Examples of methods for producing the adhesive sheet 3 include: a method in which materials for forming an adhesive layer 2 are dissolved in an organic solvent and this solution is applied to a base 1 and dried with heating; and a method in which materials for forming an adhesive layer 2 are dispersed in an aqueous medium and this dispersion is applied to a base 1 and dried with heating. More specifically, the adhesive sheet 3 is produced, for example, in the following manner. The ingredients described above which are materials for forming an adhesive layer 2 are mixed together and dissolved in an organic solvent to prepare an adhesive solution. Subsequently, this adhesive solution is applied to a surface of a base 1 and then dried to remove the organic solvent. Thus, an adhesive sheet is produced which comprises the base 1 and an adhesive layer 2 formed on the surface thereof. It is preferred to use a ketone solvent, e.g., methyl ethyl ketone, as the organic solvent from the standpoint of solubility. Examples of methods for producing an adhesive sheet 3 in which the adhesive layer is composed of two or more layers include: a method in which adhesive layers are successively formed on a base 1; a method in which one or more adhesive layers separately produced beforehand with a release liner or the like is laminated to another adhesive layer or a base 1; and a method in which a suitable combination of these methods is used to produce the target adhesive sheet.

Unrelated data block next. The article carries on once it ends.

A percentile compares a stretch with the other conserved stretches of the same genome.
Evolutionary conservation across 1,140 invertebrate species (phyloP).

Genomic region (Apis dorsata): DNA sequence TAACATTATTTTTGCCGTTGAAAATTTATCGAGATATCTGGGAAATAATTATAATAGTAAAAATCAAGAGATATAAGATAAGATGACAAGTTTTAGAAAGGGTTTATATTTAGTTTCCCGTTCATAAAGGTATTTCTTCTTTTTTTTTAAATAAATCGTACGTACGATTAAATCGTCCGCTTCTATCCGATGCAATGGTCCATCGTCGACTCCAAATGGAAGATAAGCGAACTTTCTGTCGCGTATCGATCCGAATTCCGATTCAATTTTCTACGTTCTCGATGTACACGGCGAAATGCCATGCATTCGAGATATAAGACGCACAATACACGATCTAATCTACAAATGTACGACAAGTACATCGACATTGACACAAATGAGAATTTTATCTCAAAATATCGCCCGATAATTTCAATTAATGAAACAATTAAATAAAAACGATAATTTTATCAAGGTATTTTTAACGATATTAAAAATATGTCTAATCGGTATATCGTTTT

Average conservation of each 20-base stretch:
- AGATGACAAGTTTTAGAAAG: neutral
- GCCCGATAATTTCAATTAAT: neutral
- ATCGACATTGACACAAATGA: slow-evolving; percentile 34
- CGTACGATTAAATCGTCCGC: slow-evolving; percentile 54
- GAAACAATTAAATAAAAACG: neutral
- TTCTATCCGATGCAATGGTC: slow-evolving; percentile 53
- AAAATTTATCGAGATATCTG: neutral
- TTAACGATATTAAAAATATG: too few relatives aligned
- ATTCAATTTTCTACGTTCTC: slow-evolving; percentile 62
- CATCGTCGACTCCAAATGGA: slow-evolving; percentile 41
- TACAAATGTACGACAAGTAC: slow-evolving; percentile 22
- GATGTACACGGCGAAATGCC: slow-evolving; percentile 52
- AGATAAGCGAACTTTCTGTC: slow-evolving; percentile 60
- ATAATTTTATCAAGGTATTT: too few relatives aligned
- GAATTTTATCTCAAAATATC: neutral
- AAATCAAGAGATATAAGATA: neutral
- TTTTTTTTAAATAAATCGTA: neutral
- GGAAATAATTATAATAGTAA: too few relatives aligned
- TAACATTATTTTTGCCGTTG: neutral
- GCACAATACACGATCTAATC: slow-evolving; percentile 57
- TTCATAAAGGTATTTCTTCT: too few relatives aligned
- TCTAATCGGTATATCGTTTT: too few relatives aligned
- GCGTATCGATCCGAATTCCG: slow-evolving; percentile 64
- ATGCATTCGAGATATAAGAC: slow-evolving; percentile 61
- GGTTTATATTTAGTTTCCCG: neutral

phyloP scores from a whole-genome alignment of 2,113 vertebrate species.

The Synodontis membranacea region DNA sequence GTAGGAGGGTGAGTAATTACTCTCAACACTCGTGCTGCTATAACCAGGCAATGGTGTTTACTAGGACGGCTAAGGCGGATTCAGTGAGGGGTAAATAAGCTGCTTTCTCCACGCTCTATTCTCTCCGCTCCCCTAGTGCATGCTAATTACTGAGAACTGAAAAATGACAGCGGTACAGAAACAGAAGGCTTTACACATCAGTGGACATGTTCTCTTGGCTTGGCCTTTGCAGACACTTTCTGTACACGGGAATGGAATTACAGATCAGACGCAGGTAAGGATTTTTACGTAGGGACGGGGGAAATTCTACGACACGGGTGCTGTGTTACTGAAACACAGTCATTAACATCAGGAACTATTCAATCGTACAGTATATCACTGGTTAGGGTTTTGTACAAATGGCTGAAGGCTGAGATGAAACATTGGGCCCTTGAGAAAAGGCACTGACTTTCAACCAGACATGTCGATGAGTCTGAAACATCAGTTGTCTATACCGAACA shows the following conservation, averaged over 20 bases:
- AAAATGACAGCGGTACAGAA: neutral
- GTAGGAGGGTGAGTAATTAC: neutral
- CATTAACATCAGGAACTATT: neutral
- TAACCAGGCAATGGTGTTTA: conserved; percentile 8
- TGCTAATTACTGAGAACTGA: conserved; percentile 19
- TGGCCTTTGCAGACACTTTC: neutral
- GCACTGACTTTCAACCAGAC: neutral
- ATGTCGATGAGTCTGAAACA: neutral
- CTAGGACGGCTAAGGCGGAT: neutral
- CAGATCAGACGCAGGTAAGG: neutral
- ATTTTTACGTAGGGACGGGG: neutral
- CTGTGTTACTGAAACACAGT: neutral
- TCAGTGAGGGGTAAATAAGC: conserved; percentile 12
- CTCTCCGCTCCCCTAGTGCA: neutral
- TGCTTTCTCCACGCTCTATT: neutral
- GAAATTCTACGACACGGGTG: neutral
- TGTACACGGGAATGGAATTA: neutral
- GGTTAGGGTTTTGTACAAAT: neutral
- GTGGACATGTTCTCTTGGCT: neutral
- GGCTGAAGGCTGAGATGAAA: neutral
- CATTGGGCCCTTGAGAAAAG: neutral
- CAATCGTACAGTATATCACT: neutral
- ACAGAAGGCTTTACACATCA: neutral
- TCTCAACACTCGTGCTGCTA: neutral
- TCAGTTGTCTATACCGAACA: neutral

In order that the substrate 9 and the conductive parts 4 be partly embedded in the adhesive layer 2 of the adhesive sheet 3 in producing a semiconductor device, the adhesive layer 2 preferably has a low viscosity at the temperature at which the conductor serving as a material for forming the substrate 9 and conductive parts 4 is laminated to the adhesive sheet 3. After heat cure, the adhesive layer 2 preferably has a high viscosity in order that the partly embedded substrate 9 and conductive parts 4 be stably fixed. Furthermore, there are cases where the adhesive sheet 3 undergoes a heat history involving a temperature close to 200° C. in the wire bonding step or resin encapsulation step in semiconductor device production. It is therefore preferred that the adhesive sheet 3 should have excellent heat resistance so as to enable stable production steps even in such an environment. Likewise, the base 1 of the adhesive sheet 3 also is required to retain rigidity in the wire bonding step. From these standpoints, the adhesive sheet 3 preferably has the following properties. The modulus of the adhesive layer 2 before cure, as measured at 120° C., is in the range of preferably 1×102-1×104 Pa, more preferably 1×102-1×103 Pa. The modulus of the adhesive layer 2 after cure, as measured at 200° C., is preferably 1 MPa or higher, more preferably 1.5-100 MPa. The glass transition temperature of the adhesive layer 2 after cure is preferably 150° C. or higher, more preferably 170° C. or higher. The reasons for these are as follows. Adhesives giving an adhesive layer 2 which before cure has a modulus exceeding 1×104 Pa at 120° C. are undesirable because production may be difficult due to the structure thereof. In case where the adhesive layer 2 after cure has a glass transition temperature lower than 150° C., there may be a tendency to arouse a trouble, for example, that the conductive parts 4 become shaky in, e.g., the wire bonding step (usually 150° C. or higher) which will be described later, resulting in a reduced percentage of non-defectives. Furthermore, this adhesive layer 2 flows in the encapsulating-resin molding step (generally conducted at 175° C.), which will be described later, and this tends to be causative of a greater peel force in a later stripping step. In the case where the adhesive layer 2 after cure has a modulus lower than 1 MPa at 200° C., there is a tendency to arouse a trouble, for example, that the conductive parts 4 become shaky in, e.g., the wire bonding step (usually 150° C. or higher) which will be described later, resulting in a reduced percentage of non-defectives, as in the case shown above.